By Iris Wiener
Free donuts and coffee. Name tags. A church basement. Is this an AA meeting, or is it a musical? Actually, it’s a bit of both. Factor in political satire, vigorous choreography, dark humor, strobe lights and rap and rock music, and you get Baghdaddy, a show with a title just as bizarre as its storytelling technique.
The audience is a part of the show as disgraced spies sit among guests revealing their truths: “I’m Martin. I started the Iraq War.” The true story shifts from the church basement to Frankfurt Airport, where a mysterious Iraqi defector claims he built secret Iraqi bio-weapons labs. At CIA headquarters, other characters are contending with their own ambitions and crazy decisions when a fax arrives from Germany with a special opportunity. If the defector’s story has any legitimacy, it will be their way of climbing up the ladder.
The executive responsible for passing false intelligence all the way through the CIA (to become the justification for the Iraq War) was awarded the Presidential Medal of Freedom in 2004. In a time when “alternate facts” are prevalent and the person responsible for them is in the highest office, this becomes an important fact to remember. Baghdaddy’s humor is based in the irony of horrific truth, but the musical’s message is as important and informative as it is entertaining.
The cast of eight is spread throughout the audience and on a stage that slips into its house. Just a touch away from being immersive, the scene is set to be that of a support group meeting. Once the action gets going, the actors are off like a gunshot and never slow down- much to the audience’s delight. An Iraqi engineer (Joe Joseph), an interrogator for the German intelligence (Brennan Caldwell), a biological warfare expert (Bob D’Haene), an analyst (Larisa Oleynik), a translator (Ethan Slater), and a company man (Jason Collins) lead the talented cast, while Brandon Espinoza and Claire Neumann, two of the most versatile actors on the New York stage, round it out with characters that are hysterical mockeries of different aspects of the perennial system.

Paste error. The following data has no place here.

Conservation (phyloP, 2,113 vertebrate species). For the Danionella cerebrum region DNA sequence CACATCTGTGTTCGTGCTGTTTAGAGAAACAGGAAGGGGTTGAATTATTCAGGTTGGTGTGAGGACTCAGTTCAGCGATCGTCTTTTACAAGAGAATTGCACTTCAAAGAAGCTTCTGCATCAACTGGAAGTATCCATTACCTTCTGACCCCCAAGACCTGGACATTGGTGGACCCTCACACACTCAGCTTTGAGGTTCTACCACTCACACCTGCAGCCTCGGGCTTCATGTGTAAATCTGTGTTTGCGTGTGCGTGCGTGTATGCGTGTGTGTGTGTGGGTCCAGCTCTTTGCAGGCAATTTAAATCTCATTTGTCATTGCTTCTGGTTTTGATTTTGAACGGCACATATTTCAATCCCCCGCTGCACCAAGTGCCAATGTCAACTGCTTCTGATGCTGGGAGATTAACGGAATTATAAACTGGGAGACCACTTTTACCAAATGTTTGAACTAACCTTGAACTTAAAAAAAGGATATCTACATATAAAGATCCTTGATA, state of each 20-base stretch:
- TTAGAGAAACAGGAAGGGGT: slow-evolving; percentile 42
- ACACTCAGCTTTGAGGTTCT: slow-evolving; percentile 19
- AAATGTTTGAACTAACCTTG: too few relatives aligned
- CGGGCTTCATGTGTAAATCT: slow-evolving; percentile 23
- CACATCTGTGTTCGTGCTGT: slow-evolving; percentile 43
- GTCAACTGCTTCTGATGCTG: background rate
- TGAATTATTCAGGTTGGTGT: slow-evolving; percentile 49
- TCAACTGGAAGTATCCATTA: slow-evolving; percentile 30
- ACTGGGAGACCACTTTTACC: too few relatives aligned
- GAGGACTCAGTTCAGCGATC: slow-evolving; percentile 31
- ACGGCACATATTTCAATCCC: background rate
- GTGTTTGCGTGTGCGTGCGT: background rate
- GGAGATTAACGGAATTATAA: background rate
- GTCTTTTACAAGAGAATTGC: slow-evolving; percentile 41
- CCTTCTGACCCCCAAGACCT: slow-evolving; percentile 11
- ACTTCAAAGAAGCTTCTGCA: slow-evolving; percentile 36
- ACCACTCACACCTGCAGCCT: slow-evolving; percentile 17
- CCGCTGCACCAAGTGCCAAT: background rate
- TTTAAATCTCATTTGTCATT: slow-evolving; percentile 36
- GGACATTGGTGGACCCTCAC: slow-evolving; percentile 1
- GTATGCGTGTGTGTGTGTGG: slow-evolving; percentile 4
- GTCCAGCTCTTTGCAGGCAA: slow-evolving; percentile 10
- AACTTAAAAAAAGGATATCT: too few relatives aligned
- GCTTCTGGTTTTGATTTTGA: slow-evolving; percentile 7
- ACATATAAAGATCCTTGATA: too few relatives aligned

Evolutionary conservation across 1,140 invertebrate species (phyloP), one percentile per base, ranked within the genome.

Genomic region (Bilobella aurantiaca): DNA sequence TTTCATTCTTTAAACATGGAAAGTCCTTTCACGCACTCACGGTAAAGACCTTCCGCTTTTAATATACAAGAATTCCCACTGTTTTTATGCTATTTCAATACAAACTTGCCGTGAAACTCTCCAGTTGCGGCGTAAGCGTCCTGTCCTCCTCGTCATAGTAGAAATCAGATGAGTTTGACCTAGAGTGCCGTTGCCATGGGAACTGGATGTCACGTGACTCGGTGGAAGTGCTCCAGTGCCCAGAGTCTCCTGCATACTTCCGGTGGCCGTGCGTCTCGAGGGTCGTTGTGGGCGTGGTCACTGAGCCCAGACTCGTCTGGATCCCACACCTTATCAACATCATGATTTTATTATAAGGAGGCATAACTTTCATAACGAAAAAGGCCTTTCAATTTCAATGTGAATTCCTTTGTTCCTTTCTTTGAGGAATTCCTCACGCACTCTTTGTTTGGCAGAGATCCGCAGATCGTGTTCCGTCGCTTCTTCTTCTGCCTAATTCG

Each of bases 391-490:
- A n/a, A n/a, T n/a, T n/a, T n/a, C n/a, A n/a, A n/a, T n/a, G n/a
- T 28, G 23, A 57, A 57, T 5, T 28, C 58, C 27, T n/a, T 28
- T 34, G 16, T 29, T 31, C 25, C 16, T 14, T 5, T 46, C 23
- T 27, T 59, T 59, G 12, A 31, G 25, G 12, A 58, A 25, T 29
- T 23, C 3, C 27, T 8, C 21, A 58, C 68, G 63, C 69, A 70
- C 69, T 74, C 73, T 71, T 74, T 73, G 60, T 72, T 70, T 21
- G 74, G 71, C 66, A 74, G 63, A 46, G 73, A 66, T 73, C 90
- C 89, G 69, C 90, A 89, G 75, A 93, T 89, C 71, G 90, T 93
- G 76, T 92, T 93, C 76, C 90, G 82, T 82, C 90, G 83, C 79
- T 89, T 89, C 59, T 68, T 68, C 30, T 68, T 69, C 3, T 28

Though Oleynik (a 90s staple from The Secret World of Alex Mack) is a standout performer with gestures so emotive they beg not to be followed, all of the actors here are uniquely exceptional. Choreographer Misha Shields managed to orchestrate a complex and energetic slate of numbers in an incredibly small space, making her achievement that much more engaging. Marshall Pailet’s direction is on point and clever, though some of his book (co-written with A.D. Penedo, who also wrote the lyrics) is a bit too metaphorical and quick for audiences to deftly appreciate. However, the music is catchy, so the book is mostly forgiven. With Baghdaddy, the gist of the story is what is important, while its nuances get lost in the chaos; perhaps that is meant to reflect the catastrophic mess that lead to the terrorist attacks of September 11th and the Iraq War. Either way, the overarching theme of embracing blame is worthy, and harkens back to a time when President Bush’s voice elicited disgust. Towards the end of the musical, one of Baghdaddy’s characters reflects on the events with weighty words, a tone of solemnity that is missing from the rest of the show: “Any of us could have stopped it, but we were all waiting for someone else to do it.” Baghdaddy can be a head-scratcher at times, but at its best it is a mirror for a society that very much needs to look at its reflection, even in the form of a quirky, Off-Broadway musical.
To learn more about Baghdaddy, visit baghdaddymusical.com or telecharge.com for tickets. Baghdaddy is now in performances at St. Luke’s Theatre through May 29th.
Follow Iris Wiener on Twitter @Iris_Wiener or visit her at www.IrisWiener.com.